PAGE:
Results - I lost 20 lbs and the headaches disappeared within the 2 weeks.  Woot!

Step 2 - Drop Rice and Corn
Seeing those sorts of results made me push on.  As the weeks passed I realized I was depending more and more on corn (corn tortillas) and rice (rice noodles) to bulk out my meals.    As my intake of these two items when up, my "tummy issues" increased too.  If wheat was causing headaches, could the other grains be messing me up too?

So, I stopped buying these items, filling their space on my plate with more fresh fruit and vegetables. Frozen vegetables saved my life during that time - a 1 lb bag filled out our plates with limited effect on time or my wallet.

Results - Tummy issues calmed down almost immediately and the weight continued to come off.

Step 3 - Drop Minute Sources of Wheat -

As winter started to turn into spring, my migraines returned with a vengeance.  After some research and investigation of the few processed items in my fridge, I realized that my body was becoming more and more sensitive to even the smallest amount of wheat found in soy sauce, fish sauce, etc.

I spent a weekend scouring my kitchen, tossing anything that had even the smallest amount of gluten in it.  Ingredient lists were scoured and products investigated online until I was sure those few remaining items in my kitchen were safe for me to eat.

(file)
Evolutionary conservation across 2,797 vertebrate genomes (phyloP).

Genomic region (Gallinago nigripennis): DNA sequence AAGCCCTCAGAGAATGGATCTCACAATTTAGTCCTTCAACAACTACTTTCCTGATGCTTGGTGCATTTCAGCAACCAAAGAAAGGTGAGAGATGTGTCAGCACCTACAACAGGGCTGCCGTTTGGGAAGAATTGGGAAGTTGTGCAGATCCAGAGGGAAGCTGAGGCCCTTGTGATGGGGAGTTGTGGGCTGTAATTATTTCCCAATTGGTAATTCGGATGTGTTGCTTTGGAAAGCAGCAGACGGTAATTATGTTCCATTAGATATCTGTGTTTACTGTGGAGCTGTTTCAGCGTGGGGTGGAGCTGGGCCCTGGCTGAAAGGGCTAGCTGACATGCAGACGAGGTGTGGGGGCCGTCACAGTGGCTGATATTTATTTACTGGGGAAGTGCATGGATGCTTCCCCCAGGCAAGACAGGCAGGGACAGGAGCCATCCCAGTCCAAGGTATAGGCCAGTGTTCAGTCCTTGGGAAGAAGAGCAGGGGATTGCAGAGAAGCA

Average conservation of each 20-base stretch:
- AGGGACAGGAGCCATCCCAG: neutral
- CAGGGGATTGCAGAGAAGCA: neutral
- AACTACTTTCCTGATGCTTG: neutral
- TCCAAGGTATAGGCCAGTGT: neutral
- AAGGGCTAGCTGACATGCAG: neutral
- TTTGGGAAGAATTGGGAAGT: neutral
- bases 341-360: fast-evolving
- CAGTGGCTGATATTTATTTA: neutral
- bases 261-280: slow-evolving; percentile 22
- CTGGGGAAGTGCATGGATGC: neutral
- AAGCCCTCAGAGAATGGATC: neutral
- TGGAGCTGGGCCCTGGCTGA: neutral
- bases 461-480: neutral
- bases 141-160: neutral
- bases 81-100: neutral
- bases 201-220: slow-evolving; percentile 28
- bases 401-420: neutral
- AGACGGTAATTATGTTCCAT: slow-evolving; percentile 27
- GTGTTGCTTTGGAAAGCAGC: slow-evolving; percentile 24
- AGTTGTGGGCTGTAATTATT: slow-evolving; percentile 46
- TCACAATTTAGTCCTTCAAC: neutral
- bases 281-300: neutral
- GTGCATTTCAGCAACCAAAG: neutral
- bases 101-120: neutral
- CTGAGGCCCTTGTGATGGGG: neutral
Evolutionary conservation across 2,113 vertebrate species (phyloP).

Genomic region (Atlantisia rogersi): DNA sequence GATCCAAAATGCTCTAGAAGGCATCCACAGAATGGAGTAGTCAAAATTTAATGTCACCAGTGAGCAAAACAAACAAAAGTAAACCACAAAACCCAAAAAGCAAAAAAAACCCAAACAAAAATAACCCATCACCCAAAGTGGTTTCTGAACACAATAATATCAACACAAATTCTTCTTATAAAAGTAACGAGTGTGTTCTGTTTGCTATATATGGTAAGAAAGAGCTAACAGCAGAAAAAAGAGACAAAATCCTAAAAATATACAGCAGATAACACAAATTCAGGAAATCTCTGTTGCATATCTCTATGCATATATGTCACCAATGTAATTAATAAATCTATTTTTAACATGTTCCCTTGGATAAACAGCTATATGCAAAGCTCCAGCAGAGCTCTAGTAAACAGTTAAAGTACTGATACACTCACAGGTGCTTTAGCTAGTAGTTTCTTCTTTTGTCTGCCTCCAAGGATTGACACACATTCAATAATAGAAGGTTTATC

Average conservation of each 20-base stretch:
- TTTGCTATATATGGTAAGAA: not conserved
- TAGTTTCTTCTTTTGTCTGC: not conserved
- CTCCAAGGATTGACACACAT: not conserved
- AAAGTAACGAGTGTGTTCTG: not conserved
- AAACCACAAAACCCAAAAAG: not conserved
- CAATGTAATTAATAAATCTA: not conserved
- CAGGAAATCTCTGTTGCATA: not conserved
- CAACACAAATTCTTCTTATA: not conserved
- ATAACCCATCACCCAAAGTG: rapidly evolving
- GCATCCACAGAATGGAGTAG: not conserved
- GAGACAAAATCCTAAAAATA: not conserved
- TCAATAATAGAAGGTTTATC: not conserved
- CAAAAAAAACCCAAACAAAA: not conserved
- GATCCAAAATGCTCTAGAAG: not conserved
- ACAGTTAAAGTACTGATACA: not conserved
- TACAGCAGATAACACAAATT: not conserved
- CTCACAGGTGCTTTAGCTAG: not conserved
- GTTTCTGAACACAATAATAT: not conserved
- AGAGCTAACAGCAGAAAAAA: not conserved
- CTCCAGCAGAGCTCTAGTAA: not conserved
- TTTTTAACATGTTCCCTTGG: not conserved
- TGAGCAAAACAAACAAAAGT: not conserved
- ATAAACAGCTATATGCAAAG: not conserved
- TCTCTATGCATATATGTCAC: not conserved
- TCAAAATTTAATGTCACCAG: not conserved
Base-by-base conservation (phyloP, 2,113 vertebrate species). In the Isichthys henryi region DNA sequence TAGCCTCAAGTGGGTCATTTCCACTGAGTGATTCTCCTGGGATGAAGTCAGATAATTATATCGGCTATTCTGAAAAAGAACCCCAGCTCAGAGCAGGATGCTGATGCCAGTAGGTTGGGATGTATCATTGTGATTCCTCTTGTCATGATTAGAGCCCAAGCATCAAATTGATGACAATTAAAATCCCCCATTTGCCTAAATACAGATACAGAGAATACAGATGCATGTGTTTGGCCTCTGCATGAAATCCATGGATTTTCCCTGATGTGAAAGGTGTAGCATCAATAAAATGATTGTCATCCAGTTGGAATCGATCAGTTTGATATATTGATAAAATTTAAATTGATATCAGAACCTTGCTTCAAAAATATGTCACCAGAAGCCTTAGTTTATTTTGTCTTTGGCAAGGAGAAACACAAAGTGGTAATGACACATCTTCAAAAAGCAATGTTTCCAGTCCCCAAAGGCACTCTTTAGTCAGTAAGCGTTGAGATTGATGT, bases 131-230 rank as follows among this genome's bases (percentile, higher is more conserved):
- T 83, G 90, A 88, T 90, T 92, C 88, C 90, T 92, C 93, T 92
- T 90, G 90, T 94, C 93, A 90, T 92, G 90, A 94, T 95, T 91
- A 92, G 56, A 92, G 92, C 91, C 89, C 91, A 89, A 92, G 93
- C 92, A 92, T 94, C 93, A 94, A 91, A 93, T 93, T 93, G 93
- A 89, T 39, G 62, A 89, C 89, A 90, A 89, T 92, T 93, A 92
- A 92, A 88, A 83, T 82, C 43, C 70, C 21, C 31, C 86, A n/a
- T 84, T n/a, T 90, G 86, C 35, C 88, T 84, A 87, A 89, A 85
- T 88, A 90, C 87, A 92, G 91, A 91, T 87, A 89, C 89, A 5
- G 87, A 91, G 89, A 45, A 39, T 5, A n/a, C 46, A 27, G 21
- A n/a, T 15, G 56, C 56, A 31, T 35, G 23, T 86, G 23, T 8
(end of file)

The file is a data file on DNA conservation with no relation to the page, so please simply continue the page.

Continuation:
Results - Headaches were banished once again!  Victory!!!

The Next Step - Going Paleo:
As I told my friend - I consider going grain-free a "gateway drug" to switching to the Paleo Diet:
  • A few weeks after going completely "grain free", I dropped dairy (I've proven that I'm lactose intolerant). 
  • A month later I stopped eating beans - my tummy thanked me. ;-) 
  • As time went on, I slowly pushed more and more processed foods out of our diet...mainly because I wanted more of my money going towards farmers rather than the huge food corporations who's minds were more on money than our health.
What about you?  Did you go "cold turkey" or go the "incremental" path like me?  Let me know in the comments below!

Friday, April 8, 2011

5 Ways to Save Money on Meat

Protein takes up a big portion of my budget these days.  Since I follow a high-fat / low-carb Paleo Diet, it's not like I can go Vegetarian once a week to alleviate the burden on my poor budget.

Instead, I've come up with other ways to save money on my protein bill:

1) Watch the grocery fliers and stock up when there's a good sale - 

I review the grocery store fliers every week to see what's on sale.  Usually, the best sales (their "loss leaders") are posted on the front page to entice busy families to do all of their weekly shopping at their store.

When a cut of meat I like goes below a certain price (usually $1.99 / lb for most meats), I buy enough to stuff my freezer full.  This "stocking up" usually carries us through to the next big meat sale.

2) Check out the warehouse stores -

I haven't had much luck with this method.  Our local Costco used to have good meat and chicken prices but nowadays, they're outrageous.  But don't give up!  I've heard from other frugal shoppers in other parts of the country that their Costco and Sam's Club have the best prices in town.  So go might be in luck!